“What’s past is prologue.” (The Tempest, II, i) “Today is the first day of the rest of your life.” We recognize that what has come before is often indicative of the future. In some ways, so it was with the life of Jesus. In a recent article (“The Guest Room”, December 2019) it was shown that at the birth of Jesus there was no room in the guest room, “inn” being a mistranslation. At the end of his life, it seems there was room.
And he said unto them, Behold, when ye are entered into the city, there shall a man meet you, bearing a pitcher of water; follow him into the house where he entereth in. And ye shall say unto the goodman of the house, The Master saith unto thee, Where is the guestchamber, where I shall eat the passover with my disciples? And he shall shew you a large upper room furnished: there make ready. And they went, and found as he had said unto them: and they made ready the passover. (Lk 22:10-13)
The disciples were to ask for the guestchamber. In the Greek, this is the same word as used by Luke in chapter 2, saying there was no room. In this case, though, the master of the house provides a “large upper room.”
The birth of Jesus probably occurred near the Passover or, six months later, near the Feast of Booths. In either case, the coincidence of the holiday with the mandated Roman census resulted in a scarcity of room. When Joseph and Mary went to stay with relatives, there was no room in the guest room, so when Jesus was born he was cradled in the nearby manger in the lower part of the house. He had a very humble beginning.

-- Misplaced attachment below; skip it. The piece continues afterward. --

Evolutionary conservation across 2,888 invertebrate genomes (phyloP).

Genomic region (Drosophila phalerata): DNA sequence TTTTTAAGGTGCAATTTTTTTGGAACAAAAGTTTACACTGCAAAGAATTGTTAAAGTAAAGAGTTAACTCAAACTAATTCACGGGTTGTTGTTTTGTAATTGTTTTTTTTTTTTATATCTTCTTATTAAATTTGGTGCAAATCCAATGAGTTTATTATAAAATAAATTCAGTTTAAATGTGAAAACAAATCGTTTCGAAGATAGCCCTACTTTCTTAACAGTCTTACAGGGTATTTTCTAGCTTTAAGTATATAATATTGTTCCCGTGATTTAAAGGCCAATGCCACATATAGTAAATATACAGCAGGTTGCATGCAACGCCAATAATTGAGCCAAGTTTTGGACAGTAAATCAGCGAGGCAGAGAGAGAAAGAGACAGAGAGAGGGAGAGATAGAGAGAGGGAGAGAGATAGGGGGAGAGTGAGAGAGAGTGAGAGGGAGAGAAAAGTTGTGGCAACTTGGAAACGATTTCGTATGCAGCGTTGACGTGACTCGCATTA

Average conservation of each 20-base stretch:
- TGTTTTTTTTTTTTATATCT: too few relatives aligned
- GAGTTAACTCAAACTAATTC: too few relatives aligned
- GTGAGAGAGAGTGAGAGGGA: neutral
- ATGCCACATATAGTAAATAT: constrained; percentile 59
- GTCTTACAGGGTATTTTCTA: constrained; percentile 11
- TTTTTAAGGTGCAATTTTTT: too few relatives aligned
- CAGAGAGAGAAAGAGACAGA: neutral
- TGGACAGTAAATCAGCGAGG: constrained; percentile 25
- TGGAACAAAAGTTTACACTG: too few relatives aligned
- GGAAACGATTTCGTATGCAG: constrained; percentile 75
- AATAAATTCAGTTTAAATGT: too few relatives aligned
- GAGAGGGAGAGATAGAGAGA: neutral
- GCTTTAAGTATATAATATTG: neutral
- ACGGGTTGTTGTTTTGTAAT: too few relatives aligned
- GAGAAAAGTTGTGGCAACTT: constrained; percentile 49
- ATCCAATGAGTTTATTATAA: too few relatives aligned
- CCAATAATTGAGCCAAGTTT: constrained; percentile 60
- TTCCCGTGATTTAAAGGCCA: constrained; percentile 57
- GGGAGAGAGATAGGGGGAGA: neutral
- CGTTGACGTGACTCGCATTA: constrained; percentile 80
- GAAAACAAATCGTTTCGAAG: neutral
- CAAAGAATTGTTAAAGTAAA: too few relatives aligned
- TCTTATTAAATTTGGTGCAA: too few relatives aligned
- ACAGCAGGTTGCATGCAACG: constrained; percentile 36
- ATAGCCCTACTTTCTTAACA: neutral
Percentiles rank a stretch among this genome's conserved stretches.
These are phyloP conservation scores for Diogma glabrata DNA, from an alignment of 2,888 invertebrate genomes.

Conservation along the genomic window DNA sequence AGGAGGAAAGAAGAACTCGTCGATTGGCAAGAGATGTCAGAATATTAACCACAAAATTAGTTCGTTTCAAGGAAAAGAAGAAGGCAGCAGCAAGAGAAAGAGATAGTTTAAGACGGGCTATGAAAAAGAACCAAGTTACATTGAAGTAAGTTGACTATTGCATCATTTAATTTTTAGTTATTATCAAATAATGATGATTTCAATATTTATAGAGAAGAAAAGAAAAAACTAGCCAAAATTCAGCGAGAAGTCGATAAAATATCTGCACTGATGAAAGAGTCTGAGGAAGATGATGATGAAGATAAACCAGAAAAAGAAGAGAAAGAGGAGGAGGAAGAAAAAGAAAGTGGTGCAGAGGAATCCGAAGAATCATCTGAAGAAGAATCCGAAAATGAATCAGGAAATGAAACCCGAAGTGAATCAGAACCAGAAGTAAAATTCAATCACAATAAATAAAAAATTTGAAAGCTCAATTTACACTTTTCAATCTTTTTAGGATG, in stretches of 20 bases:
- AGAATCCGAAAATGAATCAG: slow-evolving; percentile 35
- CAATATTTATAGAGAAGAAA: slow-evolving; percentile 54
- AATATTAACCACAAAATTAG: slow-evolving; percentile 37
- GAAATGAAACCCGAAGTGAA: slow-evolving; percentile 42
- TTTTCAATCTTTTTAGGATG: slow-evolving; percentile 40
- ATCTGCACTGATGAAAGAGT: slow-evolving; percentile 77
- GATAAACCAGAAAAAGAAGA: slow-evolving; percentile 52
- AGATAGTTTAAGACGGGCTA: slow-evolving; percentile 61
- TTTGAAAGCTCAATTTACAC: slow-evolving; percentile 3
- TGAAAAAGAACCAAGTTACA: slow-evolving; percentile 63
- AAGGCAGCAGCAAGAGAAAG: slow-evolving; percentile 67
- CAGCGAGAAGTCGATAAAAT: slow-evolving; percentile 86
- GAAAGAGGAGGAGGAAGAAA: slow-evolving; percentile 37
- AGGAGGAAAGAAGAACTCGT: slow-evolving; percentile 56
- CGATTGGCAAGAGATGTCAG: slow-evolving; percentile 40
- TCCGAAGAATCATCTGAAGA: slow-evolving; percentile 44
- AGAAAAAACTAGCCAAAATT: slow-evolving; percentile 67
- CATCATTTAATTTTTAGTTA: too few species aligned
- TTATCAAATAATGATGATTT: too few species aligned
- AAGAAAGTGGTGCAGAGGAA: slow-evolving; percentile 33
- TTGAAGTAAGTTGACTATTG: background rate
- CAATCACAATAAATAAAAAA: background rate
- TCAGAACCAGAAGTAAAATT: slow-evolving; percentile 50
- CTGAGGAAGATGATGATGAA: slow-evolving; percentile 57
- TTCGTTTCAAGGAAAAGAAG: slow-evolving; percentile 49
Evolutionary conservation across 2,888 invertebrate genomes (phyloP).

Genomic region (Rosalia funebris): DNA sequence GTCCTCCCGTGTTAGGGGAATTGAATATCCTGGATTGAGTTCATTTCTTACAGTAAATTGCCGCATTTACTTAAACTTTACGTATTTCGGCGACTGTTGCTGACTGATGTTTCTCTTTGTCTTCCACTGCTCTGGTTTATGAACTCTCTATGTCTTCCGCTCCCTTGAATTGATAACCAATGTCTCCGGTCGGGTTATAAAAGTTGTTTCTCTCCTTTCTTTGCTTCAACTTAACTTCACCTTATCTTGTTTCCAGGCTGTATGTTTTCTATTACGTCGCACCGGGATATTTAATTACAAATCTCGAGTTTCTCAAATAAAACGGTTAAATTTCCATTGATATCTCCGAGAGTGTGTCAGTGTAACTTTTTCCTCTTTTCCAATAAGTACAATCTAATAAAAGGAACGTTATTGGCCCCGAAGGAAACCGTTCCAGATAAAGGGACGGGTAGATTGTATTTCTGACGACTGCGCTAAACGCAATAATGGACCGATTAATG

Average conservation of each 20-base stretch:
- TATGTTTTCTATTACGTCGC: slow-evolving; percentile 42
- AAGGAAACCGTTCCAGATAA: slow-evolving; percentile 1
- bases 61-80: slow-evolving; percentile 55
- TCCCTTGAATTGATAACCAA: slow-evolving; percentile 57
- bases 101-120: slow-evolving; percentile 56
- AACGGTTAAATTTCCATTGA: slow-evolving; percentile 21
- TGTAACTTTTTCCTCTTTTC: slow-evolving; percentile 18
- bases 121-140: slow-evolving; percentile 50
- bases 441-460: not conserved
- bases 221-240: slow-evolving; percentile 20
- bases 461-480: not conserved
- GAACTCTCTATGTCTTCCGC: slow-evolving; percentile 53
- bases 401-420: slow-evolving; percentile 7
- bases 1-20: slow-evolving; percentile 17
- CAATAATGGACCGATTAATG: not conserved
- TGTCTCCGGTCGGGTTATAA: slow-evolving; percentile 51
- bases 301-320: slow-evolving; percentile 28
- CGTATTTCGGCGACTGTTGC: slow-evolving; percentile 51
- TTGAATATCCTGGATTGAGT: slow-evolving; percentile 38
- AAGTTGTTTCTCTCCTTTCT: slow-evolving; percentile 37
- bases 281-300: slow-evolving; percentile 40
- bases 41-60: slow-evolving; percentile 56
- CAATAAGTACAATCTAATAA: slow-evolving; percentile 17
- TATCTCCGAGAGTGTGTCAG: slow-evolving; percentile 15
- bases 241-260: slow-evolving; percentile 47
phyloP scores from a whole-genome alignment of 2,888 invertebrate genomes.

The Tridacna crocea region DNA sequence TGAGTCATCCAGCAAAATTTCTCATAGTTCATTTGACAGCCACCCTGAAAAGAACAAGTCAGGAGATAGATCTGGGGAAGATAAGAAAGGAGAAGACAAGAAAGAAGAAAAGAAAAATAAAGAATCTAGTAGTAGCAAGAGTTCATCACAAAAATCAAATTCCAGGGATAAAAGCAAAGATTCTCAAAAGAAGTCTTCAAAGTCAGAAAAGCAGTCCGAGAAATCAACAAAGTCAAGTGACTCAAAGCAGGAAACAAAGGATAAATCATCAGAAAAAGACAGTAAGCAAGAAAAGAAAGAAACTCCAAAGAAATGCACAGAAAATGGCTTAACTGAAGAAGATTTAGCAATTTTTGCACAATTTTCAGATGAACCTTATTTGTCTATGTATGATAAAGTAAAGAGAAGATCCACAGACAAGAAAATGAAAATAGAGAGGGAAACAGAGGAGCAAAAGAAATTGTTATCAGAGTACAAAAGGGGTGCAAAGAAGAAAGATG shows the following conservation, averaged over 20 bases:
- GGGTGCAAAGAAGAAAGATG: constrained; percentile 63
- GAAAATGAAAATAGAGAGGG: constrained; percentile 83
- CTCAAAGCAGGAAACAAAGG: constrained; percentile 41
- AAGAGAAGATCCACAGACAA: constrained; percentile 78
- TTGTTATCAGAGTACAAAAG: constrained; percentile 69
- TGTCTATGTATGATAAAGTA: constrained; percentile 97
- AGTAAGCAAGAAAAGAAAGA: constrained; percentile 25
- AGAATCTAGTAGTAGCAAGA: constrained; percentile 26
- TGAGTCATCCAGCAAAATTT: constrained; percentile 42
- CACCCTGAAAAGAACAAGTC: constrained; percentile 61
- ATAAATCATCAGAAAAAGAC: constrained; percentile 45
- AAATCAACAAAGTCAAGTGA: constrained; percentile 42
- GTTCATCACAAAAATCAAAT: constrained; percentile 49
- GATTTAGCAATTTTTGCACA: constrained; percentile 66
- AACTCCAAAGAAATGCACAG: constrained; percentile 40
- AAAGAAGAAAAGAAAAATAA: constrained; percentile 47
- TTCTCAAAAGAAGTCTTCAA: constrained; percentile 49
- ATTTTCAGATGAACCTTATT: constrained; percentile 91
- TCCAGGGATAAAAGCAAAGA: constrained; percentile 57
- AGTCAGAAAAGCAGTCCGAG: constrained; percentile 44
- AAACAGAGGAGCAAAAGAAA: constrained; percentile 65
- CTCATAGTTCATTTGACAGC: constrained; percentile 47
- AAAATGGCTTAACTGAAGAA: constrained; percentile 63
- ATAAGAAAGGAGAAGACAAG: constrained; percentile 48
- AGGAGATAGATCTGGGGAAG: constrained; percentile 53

That “lowly birth,” as a song lyric puts it, was followed by almost thirty years of little consequence. Then came three or four years in which Jesus was a wandering rabbi, although he did make a home in Galilee. Then he came to the third or fourth Passover of his public ministry. This time, when he asks for a guest room similar to the one that was not available at his birth, he is shown to a much larger, more elaborate room, a room on an upper floor of a house.
Two requests for a guestchamber. In the first instance his parents are told there was no room for a baby. In the latter instance he is afforded a room that would accommodate Jesus and twelve or more of his followers. (We don’t know that the Passover celebration was limited to just the apostles.) Past is prologue. In just over thirty years he went from an unknown baby to a revered rabbi who could get a room on demand.
That night, however, he seemed to go from revered rabbi to an outcast. He was taken, beaten, tried, and executed. It seemed the prologue did not hold the promise that it had held just a few hours before. The story did not end, there, however, because past is prologue. That night Jesus spoke of another guest room. He did not use that term. Rather he used a word meaning a complete dwelling, not just a room.
In my Father's house are many mansions: if it were not so, I would have told you. I go to prepare a place for you. And if I go and prepare a place for you, I will come again, and receive you unto myself; that where I am, there ye may be also. (Jn 14:2-3)
Jesus went from no room in the guestroom, to a room larger than the guest room. And then he promised that he would not only occupy a room larger, but that he would provide for us. The beginning doesn’t really show the greatness of the end.